Alberta government will get $1 billion less in flood recovery from the feds

Greg Weadick, minister of municipal affairs with the government of Alberta, delivers a one year...

Greg Weadick, minister of municipal affairs with the government of Alberta, delivers a one year progress report detailing recovery progress in flood-affected communities outside of Government House in Edmonton, Alta., on June 26, 2014. (Ian Kucerak/QMI Agency)

Matt Dykstra, Edmonton Sun

, Last Updated: 12:02 PM ET

EDMONTON -- The provincial government will receive $1 billion less in flood recovery funding from the federal government as Alberta took in fewer applications for disaster recovery program (DRP) funding than expected.

Presenting the one-year report on the flooding in southern Alberta on Thursday, Municipal Affairs Minister Greg Weadick said Alberta "has made incredible progress rebuilding" after the rising waters drove over 100,000 people from their homes last June.

The provincial government spent $3 billion on recovery and mitigation work in 2013-14 to combat the estimated $6 billion flood event. They have also committed another $1 billion to flood recovery over the next three years.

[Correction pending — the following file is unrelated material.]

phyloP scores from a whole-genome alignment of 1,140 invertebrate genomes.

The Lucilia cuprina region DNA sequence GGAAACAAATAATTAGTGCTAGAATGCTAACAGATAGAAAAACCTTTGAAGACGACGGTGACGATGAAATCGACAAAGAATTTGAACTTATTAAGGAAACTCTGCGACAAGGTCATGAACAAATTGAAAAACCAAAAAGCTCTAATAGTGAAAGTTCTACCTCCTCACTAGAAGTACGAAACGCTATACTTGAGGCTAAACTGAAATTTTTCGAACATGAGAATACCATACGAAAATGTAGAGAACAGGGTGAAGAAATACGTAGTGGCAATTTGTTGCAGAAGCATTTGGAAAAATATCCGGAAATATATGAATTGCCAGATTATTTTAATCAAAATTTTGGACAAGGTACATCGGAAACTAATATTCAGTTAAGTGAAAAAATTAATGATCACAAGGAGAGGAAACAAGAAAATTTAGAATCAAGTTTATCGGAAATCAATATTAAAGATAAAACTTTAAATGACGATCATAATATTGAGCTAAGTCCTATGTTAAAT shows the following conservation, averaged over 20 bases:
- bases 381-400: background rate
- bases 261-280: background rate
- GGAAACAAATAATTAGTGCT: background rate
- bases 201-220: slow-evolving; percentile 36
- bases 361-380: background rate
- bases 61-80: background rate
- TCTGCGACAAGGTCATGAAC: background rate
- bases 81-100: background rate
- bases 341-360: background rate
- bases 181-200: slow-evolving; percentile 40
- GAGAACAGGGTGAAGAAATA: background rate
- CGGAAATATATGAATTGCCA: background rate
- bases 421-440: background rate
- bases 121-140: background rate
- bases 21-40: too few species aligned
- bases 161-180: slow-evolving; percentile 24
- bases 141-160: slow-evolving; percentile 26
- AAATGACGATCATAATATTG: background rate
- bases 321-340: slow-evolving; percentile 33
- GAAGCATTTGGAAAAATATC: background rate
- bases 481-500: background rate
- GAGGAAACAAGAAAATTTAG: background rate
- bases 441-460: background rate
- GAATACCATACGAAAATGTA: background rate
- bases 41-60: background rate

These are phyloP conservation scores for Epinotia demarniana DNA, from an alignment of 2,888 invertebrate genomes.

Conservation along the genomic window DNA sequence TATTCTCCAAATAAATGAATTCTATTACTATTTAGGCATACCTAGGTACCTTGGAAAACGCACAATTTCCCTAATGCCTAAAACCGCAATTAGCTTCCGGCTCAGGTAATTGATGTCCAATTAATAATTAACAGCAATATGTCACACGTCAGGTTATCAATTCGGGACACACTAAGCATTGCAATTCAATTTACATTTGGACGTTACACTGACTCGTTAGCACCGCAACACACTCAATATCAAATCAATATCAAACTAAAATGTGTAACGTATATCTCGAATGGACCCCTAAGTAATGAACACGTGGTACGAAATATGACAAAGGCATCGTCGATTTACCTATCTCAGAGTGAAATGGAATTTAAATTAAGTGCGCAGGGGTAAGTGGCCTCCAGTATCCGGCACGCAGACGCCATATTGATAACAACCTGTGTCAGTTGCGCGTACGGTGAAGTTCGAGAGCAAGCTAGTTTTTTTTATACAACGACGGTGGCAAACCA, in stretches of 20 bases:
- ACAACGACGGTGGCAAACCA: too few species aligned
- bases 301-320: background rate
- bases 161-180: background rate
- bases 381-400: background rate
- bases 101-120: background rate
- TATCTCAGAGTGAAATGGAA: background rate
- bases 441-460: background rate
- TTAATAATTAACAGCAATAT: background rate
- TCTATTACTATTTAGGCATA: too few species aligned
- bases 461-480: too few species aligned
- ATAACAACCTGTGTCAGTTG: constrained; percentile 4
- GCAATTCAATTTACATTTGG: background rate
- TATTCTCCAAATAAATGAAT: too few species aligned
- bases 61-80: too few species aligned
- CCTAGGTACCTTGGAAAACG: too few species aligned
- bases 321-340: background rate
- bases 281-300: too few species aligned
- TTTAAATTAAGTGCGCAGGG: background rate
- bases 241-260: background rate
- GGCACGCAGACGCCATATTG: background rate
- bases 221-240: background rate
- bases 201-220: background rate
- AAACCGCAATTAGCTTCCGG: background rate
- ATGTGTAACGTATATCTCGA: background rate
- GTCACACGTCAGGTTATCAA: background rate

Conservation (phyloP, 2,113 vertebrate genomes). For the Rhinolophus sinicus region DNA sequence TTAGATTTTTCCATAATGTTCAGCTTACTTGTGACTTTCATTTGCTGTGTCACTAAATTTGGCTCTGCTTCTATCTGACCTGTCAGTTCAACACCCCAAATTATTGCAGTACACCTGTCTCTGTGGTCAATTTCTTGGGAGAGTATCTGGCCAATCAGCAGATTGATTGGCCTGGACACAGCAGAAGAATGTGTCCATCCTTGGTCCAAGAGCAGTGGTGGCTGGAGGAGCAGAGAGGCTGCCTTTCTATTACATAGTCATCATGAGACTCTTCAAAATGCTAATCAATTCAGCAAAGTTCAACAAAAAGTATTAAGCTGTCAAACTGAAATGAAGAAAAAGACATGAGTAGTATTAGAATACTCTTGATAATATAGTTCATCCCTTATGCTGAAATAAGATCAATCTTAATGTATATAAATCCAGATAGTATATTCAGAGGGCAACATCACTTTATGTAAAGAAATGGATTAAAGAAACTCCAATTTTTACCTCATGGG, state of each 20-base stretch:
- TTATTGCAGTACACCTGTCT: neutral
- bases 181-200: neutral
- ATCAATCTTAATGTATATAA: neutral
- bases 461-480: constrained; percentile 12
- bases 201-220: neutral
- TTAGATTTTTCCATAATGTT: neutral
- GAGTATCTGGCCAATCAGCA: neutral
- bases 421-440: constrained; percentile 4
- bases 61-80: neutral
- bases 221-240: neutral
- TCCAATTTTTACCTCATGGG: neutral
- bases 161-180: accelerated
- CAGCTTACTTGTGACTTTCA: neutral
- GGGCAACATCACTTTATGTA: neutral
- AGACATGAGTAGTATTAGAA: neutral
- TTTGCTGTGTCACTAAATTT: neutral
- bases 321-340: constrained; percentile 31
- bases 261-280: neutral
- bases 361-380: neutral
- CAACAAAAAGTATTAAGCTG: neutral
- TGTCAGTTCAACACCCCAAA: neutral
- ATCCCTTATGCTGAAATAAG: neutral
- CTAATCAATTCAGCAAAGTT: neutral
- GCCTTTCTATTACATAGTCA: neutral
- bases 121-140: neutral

Weadick said they're now expecting to receive just $1.4 billion in help from the federal government, roughly $1 billion less than expected. Part of the funding is $650,000 less because Alberta saw fewer DRP claims than anticipated.

The remaining $375,000 was dropped because Alberta opted to extend some federal program coverage beyond the federal Disaster Financial Assistance Arrangement program timelines. The money is still under discussion.

"Under the federal disaster relief program, they will fund six months of temporary housing for people out from the flood," explained Weadick. "We, as a government, made the decision that we're not going to stop at six months. We're going to take care of Albertans and so we've extended that to beyond a year for the families that need it."

Of the 10,486 DRP claims received by the provincial government, 2,306 have been deemed ineligible, 1,314 have been withdrawn and 4,054 have been paid out at a cost of nearly $75 million. Over 2,800 remain to be processed.


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